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The discussion of the Phragmen-Lindelöf Theorem on page 176 of Titchmarsh's book Theory of Functions starts off with the following result:

Let $C$ be a simple closed contour, and let $f(z)$ be regular inside and on $C$, except at one point $P$ of $C$. Let $|f(z)|\leq M$ on $C$, except at $P$. Suppose further that there is a function $\omega(z)$, regular and not zero in $C$, such that $|\omega(z)| \leq 1$ inside $C$, and such that if $\varepsilon$ is any given positive number, we can find a system of curves, arbitrarily near to $P$ and connecting the two sides of $C$ round $P$, on which $|(\omega(z))^{\varepsilon}f(z)|\leq M$. Then $|f(z)| \leq M$ at all points inside $C$.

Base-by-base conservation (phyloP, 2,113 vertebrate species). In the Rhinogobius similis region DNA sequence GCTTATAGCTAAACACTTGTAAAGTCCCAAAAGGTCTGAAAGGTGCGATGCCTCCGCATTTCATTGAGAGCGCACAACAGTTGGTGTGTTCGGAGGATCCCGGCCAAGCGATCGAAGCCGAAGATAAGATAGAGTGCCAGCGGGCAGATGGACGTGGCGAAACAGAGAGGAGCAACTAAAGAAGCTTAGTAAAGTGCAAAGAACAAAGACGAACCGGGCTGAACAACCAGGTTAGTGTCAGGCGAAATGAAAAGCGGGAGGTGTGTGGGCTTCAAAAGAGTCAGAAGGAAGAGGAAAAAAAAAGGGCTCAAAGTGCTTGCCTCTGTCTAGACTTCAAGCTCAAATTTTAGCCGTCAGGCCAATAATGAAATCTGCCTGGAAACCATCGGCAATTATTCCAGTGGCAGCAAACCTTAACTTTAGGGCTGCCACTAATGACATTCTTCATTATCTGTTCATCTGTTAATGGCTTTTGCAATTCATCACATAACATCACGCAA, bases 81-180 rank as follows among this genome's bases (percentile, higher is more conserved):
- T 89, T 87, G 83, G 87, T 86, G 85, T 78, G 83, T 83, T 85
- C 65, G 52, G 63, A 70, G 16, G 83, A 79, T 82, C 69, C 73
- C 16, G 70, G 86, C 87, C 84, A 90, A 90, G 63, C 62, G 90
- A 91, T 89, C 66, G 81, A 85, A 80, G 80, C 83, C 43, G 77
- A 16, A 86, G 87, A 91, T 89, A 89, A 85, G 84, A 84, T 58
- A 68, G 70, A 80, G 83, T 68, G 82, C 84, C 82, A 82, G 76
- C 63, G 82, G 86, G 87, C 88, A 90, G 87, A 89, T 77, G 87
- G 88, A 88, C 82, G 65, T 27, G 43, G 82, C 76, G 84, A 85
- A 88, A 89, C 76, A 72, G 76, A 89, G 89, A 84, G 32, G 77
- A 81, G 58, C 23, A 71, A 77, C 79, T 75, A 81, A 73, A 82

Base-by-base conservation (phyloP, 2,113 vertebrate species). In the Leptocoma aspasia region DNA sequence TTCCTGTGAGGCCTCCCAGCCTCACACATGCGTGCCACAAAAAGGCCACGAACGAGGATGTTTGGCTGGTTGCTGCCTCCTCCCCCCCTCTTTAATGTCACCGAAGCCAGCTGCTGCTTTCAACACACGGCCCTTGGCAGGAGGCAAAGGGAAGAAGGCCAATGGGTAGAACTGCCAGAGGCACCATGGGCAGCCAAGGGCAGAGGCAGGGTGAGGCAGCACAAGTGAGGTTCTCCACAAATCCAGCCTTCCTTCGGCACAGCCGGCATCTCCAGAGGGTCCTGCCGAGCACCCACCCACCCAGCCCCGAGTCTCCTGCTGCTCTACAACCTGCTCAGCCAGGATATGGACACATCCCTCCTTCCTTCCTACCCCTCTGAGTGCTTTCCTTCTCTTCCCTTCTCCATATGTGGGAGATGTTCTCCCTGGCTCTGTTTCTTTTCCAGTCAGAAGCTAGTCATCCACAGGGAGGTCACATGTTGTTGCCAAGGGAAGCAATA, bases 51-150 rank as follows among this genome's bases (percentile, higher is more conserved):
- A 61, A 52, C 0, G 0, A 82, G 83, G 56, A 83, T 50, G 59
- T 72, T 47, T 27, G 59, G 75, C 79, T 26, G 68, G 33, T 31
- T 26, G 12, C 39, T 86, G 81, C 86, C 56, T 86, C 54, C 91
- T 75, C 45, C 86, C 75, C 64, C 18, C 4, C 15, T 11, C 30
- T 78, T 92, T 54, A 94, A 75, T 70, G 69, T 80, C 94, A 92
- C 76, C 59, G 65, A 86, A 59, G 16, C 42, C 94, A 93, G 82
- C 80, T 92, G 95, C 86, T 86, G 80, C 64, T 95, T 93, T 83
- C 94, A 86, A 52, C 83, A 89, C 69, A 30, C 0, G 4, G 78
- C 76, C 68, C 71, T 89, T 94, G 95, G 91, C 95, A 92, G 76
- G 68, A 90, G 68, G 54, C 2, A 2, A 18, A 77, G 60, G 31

Titchmarsh's proof is as follows:

Consider $F(z) = \omega(z)^{\varepsilon}f(z)$. Then $F(z)$ is analytic in $C$. If $z_{0}$ is any point inside $C$, we can, by the hypothesis about $\omega(z)$, find a curve surrounding $z_{0}$ on which $|F(z)| \leq M$. Hence $|F(z_{0})| \leq M$, and so $|f(z_{0})| \leq M|\omega(z_{0})|^{-\varepsilon}$. Making $\varepsilon \rightarrow 0$ yields $|f(z_{0})| \leq M$ which proves the theorem.

My question is: Why can I find a curve surrounding $z_{0}$ for which $|F(z)| \leq M$? I know by how $\omega(z)$ is defined, I can do it for $P$ but what about $z_{0}$? Also is it because the maximum priniciple that $|F(z)| \leq M$ for $z$ in the curve surrounding $z_{0}$ implies that $|F(z_{0})| \leq M$?

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You can obtain the desired curve surrounding $z_0$ from $C$, by replacing an arc of $C$ containing $P$ with a connecting curve (a "bypass") on which $|\omega|^\epsilon |f|\le M$.

Here is a picture, which I hope someone will embed in the post.

And yes, the conclusion $|F(z_0)|\le M$ follows from the maximum principle stated at the beginning of Chapter V.

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